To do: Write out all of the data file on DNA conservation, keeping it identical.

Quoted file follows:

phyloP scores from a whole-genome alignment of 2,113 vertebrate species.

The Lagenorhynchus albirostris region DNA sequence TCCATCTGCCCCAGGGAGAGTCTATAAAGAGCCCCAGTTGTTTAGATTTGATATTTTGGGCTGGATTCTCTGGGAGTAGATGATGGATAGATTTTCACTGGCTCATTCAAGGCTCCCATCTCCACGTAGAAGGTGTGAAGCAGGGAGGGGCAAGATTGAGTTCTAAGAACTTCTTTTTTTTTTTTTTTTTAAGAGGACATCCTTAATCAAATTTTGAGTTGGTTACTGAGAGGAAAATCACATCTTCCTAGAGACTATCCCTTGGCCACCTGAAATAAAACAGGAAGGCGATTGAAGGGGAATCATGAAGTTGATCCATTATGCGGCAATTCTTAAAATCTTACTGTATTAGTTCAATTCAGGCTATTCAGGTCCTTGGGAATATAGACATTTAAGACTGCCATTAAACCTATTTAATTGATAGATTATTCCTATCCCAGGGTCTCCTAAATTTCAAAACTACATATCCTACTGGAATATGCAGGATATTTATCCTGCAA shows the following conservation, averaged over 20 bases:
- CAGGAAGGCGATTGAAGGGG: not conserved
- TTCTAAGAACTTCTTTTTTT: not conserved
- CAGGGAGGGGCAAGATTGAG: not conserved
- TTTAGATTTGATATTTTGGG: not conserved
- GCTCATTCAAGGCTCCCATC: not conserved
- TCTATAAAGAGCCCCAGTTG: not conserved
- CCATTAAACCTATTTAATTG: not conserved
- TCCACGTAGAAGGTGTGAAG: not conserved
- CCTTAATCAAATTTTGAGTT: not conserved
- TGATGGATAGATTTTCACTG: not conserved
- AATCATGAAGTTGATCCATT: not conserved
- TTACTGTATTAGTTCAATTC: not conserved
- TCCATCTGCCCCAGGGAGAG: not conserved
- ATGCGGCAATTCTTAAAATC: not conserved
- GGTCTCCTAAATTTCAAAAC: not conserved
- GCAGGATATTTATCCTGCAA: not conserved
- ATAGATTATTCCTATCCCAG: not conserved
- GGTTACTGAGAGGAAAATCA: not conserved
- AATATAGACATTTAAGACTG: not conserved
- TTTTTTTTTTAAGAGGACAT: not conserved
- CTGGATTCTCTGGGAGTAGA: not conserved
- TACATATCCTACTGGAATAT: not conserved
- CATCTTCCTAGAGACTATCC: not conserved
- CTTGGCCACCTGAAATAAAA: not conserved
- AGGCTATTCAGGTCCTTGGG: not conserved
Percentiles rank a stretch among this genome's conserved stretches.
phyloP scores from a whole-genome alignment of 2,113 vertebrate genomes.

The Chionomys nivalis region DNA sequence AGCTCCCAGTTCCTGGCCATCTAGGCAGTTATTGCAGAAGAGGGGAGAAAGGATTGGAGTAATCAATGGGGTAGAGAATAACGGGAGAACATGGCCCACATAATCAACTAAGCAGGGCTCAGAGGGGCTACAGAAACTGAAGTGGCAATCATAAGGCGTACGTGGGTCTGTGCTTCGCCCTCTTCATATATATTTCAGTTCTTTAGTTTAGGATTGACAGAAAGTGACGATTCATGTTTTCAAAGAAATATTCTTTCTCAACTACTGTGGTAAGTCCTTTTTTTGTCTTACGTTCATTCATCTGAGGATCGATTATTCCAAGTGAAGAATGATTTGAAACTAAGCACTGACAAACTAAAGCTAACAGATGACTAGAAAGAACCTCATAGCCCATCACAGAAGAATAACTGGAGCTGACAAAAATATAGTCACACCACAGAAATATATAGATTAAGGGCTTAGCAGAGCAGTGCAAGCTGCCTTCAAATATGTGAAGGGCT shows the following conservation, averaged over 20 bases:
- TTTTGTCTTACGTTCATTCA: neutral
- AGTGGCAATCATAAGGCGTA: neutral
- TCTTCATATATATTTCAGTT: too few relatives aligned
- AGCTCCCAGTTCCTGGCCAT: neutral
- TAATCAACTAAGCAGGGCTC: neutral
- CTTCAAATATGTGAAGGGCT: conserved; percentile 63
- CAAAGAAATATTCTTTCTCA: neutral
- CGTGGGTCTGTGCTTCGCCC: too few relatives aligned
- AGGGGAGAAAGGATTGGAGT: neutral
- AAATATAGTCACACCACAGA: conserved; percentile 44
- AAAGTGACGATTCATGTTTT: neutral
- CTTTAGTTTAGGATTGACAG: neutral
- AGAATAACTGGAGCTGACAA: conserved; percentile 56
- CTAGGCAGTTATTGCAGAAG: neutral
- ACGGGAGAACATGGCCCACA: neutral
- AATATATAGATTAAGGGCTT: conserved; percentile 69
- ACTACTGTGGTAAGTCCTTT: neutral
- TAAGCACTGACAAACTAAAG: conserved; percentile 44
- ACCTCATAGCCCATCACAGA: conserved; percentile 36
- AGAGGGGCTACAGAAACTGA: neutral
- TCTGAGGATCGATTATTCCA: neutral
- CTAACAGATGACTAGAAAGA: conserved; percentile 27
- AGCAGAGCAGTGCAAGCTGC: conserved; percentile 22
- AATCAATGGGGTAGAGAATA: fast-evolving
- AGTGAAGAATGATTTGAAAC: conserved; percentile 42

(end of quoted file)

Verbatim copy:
phyloP scores from a whole-genome alignment of 2,113 vertebrate species.

The Lagenorhynchus albirostris region DNA sequence TCCATCTGCCCCAGGGAGAGTCTATAAAGAGCCCCAGTTGTTTAGATTTGATATTTTGGGCTGGATTCTCTGGGAGTAGATGATGGATAGATTTTCACTGGCTCATTCAAGGCTCCCATCTCCACGTAGAAGGTGTGAAGCAGGGAGGGGCAAGATTGAGTTCTAAGAACTTCTTTTTTTTTTTTTTTTTAAGAGGACATCCTTAATCAAATTTTGAGTTGGTTACTGAGAGGAAAATCACATCTTCCTAGAGACTATCCCTTGGCCACCTGAAATAAAACAGGAAGGCGATTGAAGGGGAATCATGAAGTTGATCCATTATGCGGCAATTCTTAAAATCTTACTGTATTAGTTCAATTCAGGCTATTCAGGTCCTTGGGAATATAGACATTTAAGACTGCCATTAAACCTATTTAATTGATAGATTATTCCTATCCCAGGGTCTCCTAAATTTCAAAACTACATATCCTACTGGAATATGCAGGATATTTATCCTGCAA shows the following conservation, averaged over 20 bases:
- CAGGAAGGCGATTGAAGGGG: not conserved
- TTCTAAGAACTTCTTTTTTT: not conserved
- CAGGGAGGGGCAAGATTGAG: not conserved
- TTTAGATTTGATATTTTGGG: not conserved
- GCTCATTCAAGGCTCCCATC: not conserved
- TCTATAAAGAGCCCCAGTTG: not conserved
- CCATTAAACCTATTTAATTG: not conserved
- TCCACGTAGAAGGTGTGAAG: not conserved
- CCTTAATCAAATTTTGAGTT: not conserved
- TGATGGATAGATTTTCACTG: not conserved
- AATCATGAAGTTGATCCATT: not conserved
- TTACTGTATTAGTTCAATTC: not conserved
- TCCATCTGCCCCAGGGAGAG: not conserved
- ATGCGGCAATTCTTAAAATC: not conserved
- GGTCTCCTAAATTTCAAAAC: not conserved
- GCAGGATATTTATCCTGCAA: not conserved
- ATAGATTATTCCTATCCCAG: not conserved
- GGTTACTGAGAGGAAAATCA: not conserved
- AATATAGACATTTAAGACTG: not conserved
- TTTTTTTTTTAAGAGGACAT: not conserved
- CTGGATTCTCTGGGAGTAGA: not conserved
- TACATATCCTACTGGAATAT: not conserved
- CATCTTCCTAGAGACTATCC: not conserved
- CTTGGCCACCTGAAATAAAA: not conserved
- AGGCTATTCAGGTCCTTGGG: not conserved
Percentiles rank a stretch among this genome's conserved stretches.
phyloP scores from a whole-genome alignment of 2,113 vertebrate genomes.

The Chionomys nivalis region DNA sequence AGCTCCCAGTTCCTGGCCATCTAGGCAGTTATTGCAGAAGAGGGGAGAAAGGATTGGAGTAATCAATGGGGTAGAGAATAACGGGAGAACATGGCCCACATAATCAACTAAGCAGGGCTCAGAGGGGCTACAGAAACTGAAGTGGCAATCATAAGGCGTACGTGGGTCTGTGCTTCGCCCTCTTCATATATATTTCAGTTCTTTAGTTTAGGATTGACAGAAAGTGACGATTCATGTTTTCAAAGAAATATTCTTTCTCAACTACTGTGGTAAGTCCTTTTTTTGTCTTACGTTCATTCATCTGAGGATCGATTATTCCAAGTGAAGAATGATTTGAAACTAAGCACTGACAAACTAAAGCTAACAGATGACTAGAAAGAACCTCATAGCCCATCACAGAAGAATAACTGGAGCTGACAAAAATATAGTCACACCACAGAAATATATAGATTAAGGGCTTAGCAGAGCAGTGCAAGCTGCCTTCAAATATGTGAAGGGCT shows the following conservation, averaged over 20 bases:
- TTTTGTCTTACGTTCATTCA: neutral
- AGTGGCAATCATAAGGCGTA: neutral
- TCTTCATATATATTTCAGTT: too few relatives aligned
- AGCTCCCAGTTCCTGGCCAT: neutral
- TAATCAACTAAGCAGGGCTC: neutral
- CTTCAAATATGTGAAGGGCT: conserved; percentile 63
- CAAAGAAATATTCTTTCTCA: neutral
- CGTGGGTCTGTGCTTCGCCC: too few relatives aligned
- AGGGGAGAAAGGATTGGAGT: neutral
- AAATATAGTCACACCACAGA: conserved; percentile 44
- AAAGTGACGATTCATGTTTT: neutral
- CTTTAGTTTAGGATTGACAG: neutral
- AGAATAACTGGAGCTGACAA: conserved; percentile 56
- CTAGGCAGTTATTGCAGAAG: neutral
- ACGGGAGAACATGGCCCACA: neutral
- AATATATAGATTAAGGGCTT: conserved; percentile 69
- ACTACTGTGGTAAGTCCTTT: neutral
- TAAGCACTGACAAACTAAAG: conserved; percentile 44
- ACCTCATAGCCCATCACAGA: conserved; percentile 36
- AGAGGGGCTACAGAAACTGA: neutral
- TCTGAGGATCGATTATTCCA: neutral
- CTAACAGATGACTAGAAAGA: conserved; percentile 27
- AGCAGAGCAGTGCAAGCTGC: conserved; percentile 22
- AATCAATGGGGTAGAGAATA: fast-evolving
- AGTGAAGAATGATTTGAAAC: conserved; percentile 42